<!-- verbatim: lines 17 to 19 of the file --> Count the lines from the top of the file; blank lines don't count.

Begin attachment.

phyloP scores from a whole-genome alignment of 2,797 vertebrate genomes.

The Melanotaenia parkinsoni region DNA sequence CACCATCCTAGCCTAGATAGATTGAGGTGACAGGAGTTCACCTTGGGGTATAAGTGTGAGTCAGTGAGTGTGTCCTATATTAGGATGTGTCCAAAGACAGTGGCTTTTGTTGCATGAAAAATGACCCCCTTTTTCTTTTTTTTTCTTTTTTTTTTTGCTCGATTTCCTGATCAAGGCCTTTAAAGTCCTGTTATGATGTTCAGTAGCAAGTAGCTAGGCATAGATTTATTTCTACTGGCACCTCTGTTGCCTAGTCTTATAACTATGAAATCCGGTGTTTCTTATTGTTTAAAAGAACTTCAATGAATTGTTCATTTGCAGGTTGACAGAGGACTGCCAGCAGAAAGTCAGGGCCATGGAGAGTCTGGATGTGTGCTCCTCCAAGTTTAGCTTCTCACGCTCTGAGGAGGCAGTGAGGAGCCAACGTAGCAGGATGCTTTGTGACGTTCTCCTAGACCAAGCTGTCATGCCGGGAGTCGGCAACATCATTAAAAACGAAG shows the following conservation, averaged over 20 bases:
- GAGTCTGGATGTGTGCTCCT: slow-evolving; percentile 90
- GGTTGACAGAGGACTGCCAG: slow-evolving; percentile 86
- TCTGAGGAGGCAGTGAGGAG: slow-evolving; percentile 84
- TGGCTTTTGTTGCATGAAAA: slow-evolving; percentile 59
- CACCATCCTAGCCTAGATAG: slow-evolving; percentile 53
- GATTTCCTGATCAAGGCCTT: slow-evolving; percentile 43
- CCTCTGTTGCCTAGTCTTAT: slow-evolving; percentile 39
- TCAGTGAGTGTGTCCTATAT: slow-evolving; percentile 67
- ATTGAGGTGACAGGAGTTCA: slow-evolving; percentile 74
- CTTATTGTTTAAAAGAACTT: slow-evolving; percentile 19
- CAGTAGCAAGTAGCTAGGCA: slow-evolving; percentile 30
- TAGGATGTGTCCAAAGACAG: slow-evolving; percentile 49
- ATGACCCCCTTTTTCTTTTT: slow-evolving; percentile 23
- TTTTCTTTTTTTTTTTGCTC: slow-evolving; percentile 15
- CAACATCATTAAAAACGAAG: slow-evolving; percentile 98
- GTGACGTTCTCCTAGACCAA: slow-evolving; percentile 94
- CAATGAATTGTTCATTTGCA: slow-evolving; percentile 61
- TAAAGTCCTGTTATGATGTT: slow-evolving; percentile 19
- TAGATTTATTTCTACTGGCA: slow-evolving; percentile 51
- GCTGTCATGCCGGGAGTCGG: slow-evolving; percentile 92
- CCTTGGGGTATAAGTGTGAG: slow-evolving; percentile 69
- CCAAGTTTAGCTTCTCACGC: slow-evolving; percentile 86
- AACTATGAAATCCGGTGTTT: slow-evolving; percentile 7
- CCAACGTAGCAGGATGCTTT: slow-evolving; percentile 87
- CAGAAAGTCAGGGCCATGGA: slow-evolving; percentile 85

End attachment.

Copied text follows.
- CAACATCATTAAAAACGAAG: slow-evolving; percentile 98
- GTGACGTTCTCCTAGACCAA: slow-evolving; percentile 94
- CAATGAATTGTTCATTTGCA: slow-evolving; percentile 61